Mexico - Energy and power

Nationalization of the electricity supply industry, begun in 1960, was completed in 1975. Total installed generating capacity as of 2001 was 40,518,000 kW, compared with 27,338,000 kW in 1988. The amount of electricity produced in 2000 was 193,900 billion kWh, of which about 17% was hydroelectric, 76% from fossil fuels, about 4% nuclear, and the rest from renewable sources. Consumption of electricity in 2000 was 182.8 billion kWh. The possibilities for geothermal electrical production are extensive, with over 100 thermal springs available for exploitation. Petroleum accounts for more than half of Mexico's energy consumption.

Oil seeps were first documented in Mexico in 1543; the first oil wells were drilled in 1869. The first major discovery was the La Paz No. 1 well in the Ebano-Panuco Field in 1904. The petroleum industry was nationalized in 1938 and has since been operated by a government-owned institution, Mexican Petroleum (Petróleos Mexicanos—PEMEX). The Petroleum Law of 1958 permitted PEMEX to take over all concessions held by private firms and granted it a monopoly over the petroleum industry. As of 1999, PEMEX was the largest civilian employer in the country, and the single most important entity in the Mexican economy. PEMEX is also one of the world's largest oil companies. As of 2000, PEMEX was developing offshore basins in the Gulf of Mexico and constructing a new natural gas processing plant. Reversing earlier promises of privatization, as of 2002 President Vicente Fox was advocating reorganization and modernization to make the giant oil concern run more efficiently.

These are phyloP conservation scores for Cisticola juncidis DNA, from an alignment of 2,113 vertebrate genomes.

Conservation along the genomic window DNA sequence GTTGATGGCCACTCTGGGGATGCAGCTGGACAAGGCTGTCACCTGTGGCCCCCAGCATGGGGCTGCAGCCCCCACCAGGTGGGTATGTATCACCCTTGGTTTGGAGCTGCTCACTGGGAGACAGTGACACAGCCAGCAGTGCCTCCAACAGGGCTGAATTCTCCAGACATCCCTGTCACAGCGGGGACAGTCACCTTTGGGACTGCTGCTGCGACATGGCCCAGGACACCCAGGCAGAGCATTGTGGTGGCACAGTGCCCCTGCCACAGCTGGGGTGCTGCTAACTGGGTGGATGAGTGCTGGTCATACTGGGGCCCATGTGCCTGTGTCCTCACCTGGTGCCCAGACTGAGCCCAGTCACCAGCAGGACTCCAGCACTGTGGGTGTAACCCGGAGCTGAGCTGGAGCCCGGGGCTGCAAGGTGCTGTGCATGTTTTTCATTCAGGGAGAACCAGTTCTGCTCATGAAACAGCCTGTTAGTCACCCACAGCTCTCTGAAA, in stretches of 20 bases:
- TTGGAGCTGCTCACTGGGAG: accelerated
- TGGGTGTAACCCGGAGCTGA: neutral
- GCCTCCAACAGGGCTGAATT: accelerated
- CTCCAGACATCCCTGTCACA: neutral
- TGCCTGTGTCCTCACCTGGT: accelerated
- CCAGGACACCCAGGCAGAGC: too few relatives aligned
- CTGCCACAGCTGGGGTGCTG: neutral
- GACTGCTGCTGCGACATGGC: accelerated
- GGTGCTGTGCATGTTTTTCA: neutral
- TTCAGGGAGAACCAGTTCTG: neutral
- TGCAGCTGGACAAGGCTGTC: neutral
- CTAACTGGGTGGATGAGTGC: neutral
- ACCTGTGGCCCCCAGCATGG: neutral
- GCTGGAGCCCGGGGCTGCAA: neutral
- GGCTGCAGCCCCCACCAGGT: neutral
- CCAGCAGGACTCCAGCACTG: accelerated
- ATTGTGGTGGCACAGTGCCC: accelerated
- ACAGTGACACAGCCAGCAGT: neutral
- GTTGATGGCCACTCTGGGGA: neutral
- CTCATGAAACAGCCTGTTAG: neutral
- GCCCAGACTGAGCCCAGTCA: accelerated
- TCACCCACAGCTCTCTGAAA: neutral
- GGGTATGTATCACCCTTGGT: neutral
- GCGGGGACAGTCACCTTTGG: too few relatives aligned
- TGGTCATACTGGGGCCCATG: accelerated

Proven oil reserves as of 2002 were 26.9 billion barrels, second in the Western Hemisphere after Venezuela. Although the government restricts exploration and exploitation of petroleum deposits, some foreign and private exploratory drilling has been permitted. Producing fields are along the Gulf of Mexico coastline from the state of Tamaulipas to the state of Tabasco, with the richest concentrations around Tampico and in Veracruz and Tabasco. The majority of oil production comes from the Villahermosa District in the state of Tabasco and the offshore wells of the Bay of Campeche. The same two regions dominate in the production of natural gas; in 1999, Mexico produced 36.5 billion cu m (1.29 trillion cu ft) of natural gas (mostly from offshore sources). Proven reserves of natural gas—the fourth largest in the Western hemisphere—were estimated at 835 billion cu m (29.5 trillion cu ft) in early 2002.

Crude oil production first reached one million barrels per year in 1907. Mexico's production rose rapidly during the 1970s, peaking at 3,015,000 barrels per day in 1985. It stayed at about2.9 million barrels per day through the late 1980s and then rose to around 3.1 million barrels per day in the early 1990s. Production in 2001 was 3.6 million barrels per day. Mexico exports about half the oil it produces, mostly crude oil to the United States, Spain, and the Far East. In 1999, petroleum export revenues amounted to $8.6 billion.

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